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Note that UNIVERSAL::isa does not work for me in this case. I do not want to walk up the inheritance tree as __PACKAGE__->isa('UNIVERSAL') does.

Here is an example:

  use 5.10.1;
  use strict;
  use warnings;
  use utf8;
  {
    package Parent;
    #How to do this more elegantly?
    sub inherits_from_parent {
      no strict 'refs';
      return (__PACKAGE__ eq @{"$_[0]\::ISA"}[0]);
    }
  }
  {
    package Child;  
    use parent -norequire, qw(Parent);
  }
  package main;

  say "Child directly inherits from Parent"
    if Child->inherits_from_parent;
  #not wat I want 
  say 'Child is universal:'.Child->isa('UNIVERSAL');

Is there a better way (without using no strict 'refs';) to detect the direct parent of a class? Thanks.

share|improve this question
    
for simplicity here I do not check if $_[0] is an object. –  Berov Aug 19 '12 at 16:56
    
It's a violation of encapsulation to want to know the details of an object's inheritance, which is why it's hard to do. You might have a design problem, why do you want to do this? Maybe we can figure a better way. –  Schwern Aug 19 '12 at 20:41
    
I have an inheritance tree. There is one class with abstract methods from which another class with less number of abstract methods inherits some functionality and adds more functionality. The second class must not be able to instantiate too. Children of this second class can have instances. Thus some methods/functionality defined in the first(granddaddy class) must be used only in the installable classes. To be specific: github.com/kberov/DBIx--Simple--Class/blob/master/lib/DBIx/… –  Berov Aug 19 '12 at 20:58
    
That makes some sense, though I don't know if its worth the possibility for abuse. For example this method changes its functionality depending on if its called as a class method of the semi-abstract base class or not. Talking with rafl, this makes more sense as a role. It's A) something which cannot be instanciated, B) implements some functionality and C) requires the user to implement the rest. –  Schwern Aug 20 '12 at 6:10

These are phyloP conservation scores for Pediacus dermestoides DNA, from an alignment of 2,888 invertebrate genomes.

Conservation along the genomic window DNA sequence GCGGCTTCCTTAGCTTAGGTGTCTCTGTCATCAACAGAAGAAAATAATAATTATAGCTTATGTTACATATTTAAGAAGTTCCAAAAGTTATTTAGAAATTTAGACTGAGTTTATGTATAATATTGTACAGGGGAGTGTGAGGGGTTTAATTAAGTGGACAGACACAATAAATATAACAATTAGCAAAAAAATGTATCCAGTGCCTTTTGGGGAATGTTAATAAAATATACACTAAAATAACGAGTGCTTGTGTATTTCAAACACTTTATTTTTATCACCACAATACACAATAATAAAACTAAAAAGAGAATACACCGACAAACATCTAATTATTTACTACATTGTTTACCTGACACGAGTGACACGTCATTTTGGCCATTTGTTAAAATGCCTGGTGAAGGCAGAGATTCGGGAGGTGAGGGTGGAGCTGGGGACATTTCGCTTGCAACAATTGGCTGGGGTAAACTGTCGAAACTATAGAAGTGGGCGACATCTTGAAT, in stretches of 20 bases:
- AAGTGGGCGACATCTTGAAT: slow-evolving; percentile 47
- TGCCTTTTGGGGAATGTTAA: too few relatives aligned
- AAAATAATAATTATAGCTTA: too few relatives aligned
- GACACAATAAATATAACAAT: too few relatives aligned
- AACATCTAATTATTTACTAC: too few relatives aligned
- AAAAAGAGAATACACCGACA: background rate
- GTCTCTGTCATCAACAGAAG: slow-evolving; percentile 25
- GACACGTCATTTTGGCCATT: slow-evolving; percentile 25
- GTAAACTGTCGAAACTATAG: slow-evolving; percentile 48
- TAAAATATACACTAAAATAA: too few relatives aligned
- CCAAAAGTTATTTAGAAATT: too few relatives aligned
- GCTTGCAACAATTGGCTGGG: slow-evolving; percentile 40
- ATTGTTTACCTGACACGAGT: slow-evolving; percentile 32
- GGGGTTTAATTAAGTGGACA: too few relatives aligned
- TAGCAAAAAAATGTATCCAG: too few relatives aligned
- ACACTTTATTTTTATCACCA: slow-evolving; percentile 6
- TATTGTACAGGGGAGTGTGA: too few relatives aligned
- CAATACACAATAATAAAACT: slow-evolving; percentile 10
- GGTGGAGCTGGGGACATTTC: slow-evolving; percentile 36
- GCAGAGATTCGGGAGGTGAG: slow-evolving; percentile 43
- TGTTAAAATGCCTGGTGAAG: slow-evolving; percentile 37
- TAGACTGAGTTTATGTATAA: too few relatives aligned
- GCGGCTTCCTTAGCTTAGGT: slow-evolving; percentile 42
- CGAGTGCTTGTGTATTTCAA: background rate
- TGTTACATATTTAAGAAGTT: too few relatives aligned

" For example this method changes its functionality depending on..." Exactly. That was the idea. I haven't used roles yet. Will read about them more. A requirement that I put to my self is to use as much as possible what is in the core Perl 5.10.1+ distribution. That is why I needed to implement it in my class and not depend (if possible) on something else. I posted my question here to make sure I am not too "rough" :). Thanks. –  Berov Aug 20 '12 at 11:22

1 Answer 1

up vote 5 down vote accepted

I don't think that there is anything wrong with looking at the @ISA array for the class, in fact, this is what Perl does and almost certainly what any diagnostic module would do. Remember that there is nothing evil about turning off parts of strict when you know why you are doing it, and this is one of those cases.

To your actual question, a little Googling has yielded a few possibilities, of which Curtis Poe (Ovid)'s Class::Sniff may be the best example.

I know that Data::Printer prints out the class hierarchy when you dump an object. Its output is meant for human readers, but you might be able to look at its code to see what it does. Again, I'm almost certain it does exactly what you do in your example!

share|improve this answer
    
Yes, thanks very much. Seems like wrapping it in a method is the best I can do :). –  Berov Aug 19 '12 at 18:18

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